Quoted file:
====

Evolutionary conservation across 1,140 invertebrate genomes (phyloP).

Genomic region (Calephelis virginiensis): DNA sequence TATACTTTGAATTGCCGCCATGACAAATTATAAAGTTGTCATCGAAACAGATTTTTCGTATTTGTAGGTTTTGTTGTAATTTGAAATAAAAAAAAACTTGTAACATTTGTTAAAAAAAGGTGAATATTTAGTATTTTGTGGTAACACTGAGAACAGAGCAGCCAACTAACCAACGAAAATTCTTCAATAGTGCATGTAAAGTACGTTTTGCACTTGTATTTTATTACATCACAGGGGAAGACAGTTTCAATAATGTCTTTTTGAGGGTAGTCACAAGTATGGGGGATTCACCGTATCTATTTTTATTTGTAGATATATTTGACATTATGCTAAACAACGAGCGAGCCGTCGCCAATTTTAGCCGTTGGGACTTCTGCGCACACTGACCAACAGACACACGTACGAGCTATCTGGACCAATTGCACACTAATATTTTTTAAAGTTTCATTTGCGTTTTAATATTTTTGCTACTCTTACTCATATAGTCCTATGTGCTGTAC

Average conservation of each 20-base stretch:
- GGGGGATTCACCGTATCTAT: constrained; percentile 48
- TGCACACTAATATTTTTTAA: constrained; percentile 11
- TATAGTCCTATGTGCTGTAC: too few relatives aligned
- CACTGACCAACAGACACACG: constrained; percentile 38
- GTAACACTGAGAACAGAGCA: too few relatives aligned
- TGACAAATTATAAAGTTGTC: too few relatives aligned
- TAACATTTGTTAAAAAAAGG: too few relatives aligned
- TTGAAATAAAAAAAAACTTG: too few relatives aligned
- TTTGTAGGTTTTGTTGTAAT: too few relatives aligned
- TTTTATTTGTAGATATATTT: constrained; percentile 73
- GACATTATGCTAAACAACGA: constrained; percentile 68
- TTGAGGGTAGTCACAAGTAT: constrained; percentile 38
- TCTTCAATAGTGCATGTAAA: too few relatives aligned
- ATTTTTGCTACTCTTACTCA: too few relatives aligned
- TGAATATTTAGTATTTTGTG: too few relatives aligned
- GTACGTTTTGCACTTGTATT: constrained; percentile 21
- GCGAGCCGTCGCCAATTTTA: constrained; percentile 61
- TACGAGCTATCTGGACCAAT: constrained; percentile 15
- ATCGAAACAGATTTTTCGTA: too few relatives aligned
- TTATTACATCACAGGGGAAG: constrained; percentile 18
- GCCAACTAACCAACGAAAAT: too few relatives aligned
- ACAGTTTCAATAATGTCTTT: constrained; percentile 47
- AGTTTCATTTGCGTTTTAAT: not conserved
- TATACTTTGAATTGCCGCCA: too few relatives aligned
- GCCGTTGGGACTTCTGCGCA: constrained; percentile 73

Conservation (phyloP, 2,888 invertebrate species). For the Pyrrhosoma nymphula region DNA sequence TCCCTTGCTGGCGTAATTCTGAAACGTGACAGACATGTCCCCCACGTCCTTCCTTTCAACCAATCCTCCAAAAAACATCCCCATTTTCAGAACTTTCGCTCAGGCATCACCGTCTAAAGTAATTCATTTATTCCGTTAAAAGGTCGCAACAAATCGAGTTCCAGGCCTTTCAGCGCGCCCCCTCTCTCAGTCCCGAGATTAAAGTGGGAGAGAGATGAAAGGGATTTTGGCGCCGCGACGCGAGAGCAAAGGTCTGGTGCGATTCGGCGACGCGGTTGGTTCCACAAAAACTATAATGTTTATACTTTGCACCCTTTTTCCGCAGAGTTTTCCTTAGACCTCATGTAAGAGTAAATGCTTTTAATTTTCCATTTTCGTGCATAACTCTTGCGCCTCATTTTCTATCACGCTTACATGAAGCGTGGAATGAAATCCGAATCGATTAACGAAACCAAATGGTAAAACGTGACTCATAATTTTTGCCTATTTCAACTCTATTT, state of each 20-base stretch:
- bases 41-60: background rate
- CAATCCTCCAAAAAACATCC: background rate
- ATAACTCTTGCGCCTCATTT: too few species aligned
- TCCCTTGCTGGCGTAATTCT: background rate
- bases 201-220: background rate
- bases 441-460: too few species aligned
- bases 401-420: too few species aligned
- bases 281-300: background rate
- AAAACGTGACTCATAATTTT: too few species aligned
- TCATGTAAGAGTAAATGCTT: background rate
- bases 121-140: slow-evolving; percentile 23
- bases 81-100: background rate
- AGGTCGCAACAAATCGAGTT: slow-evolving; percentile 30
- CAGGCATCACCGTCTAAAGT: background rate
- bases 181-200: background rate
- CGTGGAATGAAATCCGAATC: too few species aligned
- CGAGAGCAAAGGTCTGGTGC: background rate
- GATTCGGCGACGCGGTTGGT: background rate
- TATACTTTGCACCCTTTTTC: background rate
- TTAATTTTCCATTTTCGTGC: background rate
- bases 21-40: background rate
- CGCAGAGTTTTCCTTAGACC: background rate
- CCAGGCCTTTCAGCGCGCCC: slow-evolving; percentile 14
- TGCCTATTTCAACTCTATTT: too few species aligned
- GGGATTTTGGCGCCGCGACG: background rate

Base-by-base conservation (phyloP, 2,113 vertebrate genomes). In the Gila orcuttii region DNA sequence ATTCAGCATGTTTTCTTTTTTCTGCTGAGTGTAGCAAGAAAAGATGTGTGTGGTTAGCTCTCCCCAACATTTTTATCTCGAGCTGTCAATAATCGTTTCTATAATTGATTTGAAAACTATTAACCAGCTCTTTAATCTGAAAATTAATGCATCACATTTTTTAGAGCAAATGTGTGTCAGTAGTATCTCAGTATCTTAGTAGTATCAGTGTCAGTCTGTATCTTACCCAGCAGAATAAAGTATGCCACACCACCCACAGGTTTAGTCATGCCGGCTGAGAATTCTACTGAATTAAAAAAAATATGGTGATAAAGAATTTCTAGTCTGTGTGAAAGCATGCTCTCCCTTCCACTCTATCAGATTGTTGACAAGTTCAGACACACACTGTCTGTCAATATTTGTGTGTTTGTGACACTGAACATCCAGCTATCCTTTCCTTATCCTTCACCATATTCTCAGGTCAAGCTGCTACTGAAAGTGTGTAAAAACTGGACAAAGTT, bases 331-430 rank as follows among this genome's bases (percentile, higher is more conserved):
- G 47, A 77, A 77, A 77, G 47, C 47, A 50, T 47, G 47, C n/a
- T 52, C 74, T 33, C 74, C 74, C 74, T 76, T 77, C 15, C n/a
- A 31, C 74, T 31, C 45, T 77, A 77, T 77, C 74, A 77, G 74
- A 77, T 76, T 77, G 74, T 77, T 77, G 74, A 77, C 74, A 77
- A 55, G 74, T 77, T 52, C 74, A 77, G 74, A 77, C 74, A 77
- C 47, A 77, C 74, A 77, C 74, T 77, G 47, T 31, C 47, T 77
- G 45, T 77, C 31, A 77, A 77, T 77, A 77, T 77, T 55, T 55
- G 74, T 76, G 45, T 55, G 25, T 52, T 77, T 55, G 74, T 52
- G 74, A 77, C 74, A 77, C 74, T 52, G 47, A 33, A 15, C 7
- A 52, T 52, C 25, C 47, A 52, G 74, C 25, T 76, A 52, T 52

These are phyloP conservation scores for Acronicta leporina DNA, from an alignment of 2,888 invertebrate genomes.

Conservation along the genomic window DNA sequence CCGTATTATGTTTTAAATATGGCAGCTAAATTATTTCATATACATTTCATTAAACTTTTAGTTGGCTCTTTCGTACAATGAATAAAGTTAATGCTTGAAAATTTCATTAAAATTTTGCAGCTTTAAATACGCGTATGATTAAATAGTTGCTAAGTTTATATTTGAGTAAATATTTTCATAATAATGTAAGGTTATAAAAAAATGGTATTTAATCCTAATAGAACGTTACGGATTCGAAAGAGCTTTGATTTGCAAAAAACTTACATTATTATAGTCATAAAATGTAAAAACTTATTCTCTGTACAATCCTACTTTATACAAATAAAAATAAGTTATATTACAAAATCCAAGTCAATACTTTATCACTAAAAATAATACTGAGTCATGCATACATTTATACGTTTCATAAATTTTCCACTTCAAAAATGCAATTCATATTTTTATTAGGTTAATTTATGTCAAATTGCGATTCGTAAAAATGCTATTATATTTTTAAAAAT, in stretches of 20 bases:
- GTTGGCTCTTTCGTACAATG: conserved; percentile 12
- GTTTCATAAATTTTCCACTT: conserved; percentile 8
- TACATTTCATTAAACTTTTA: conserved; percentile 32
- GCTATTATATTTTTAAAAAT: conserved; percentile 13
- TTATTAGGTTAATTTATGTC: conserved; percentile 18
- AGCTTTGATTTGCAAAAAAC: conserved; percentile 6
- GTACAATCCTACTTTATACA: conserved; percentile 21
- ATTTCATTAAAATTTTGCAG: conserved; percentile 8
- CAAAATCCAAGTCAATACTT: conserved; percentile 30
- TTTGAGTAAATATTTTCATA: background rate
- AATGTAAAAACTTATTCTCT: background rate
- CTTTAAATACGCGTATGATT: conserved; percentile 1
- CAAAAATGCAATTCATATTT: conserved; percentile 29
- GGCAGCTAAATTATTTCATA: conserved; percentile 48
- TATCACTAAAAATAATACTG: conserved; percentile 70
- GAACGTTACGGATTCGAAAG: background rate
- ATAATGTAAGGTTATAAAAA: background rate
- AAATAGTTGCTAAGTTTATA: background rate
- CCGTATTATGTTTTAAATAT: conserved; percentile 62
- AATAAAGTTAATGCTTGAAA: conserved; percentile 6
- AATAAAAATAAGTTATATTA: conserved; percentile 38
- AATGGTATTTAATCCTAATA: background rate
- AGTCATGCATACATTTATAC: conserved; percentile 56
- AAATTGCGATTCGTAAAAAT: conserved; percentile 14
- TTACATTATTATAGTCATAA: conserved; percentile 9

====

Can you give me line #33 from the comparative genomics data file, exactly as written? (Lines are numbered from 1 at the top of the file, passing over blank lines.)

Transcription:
- TCCCTTGCTGGCGTAATTCT: background rate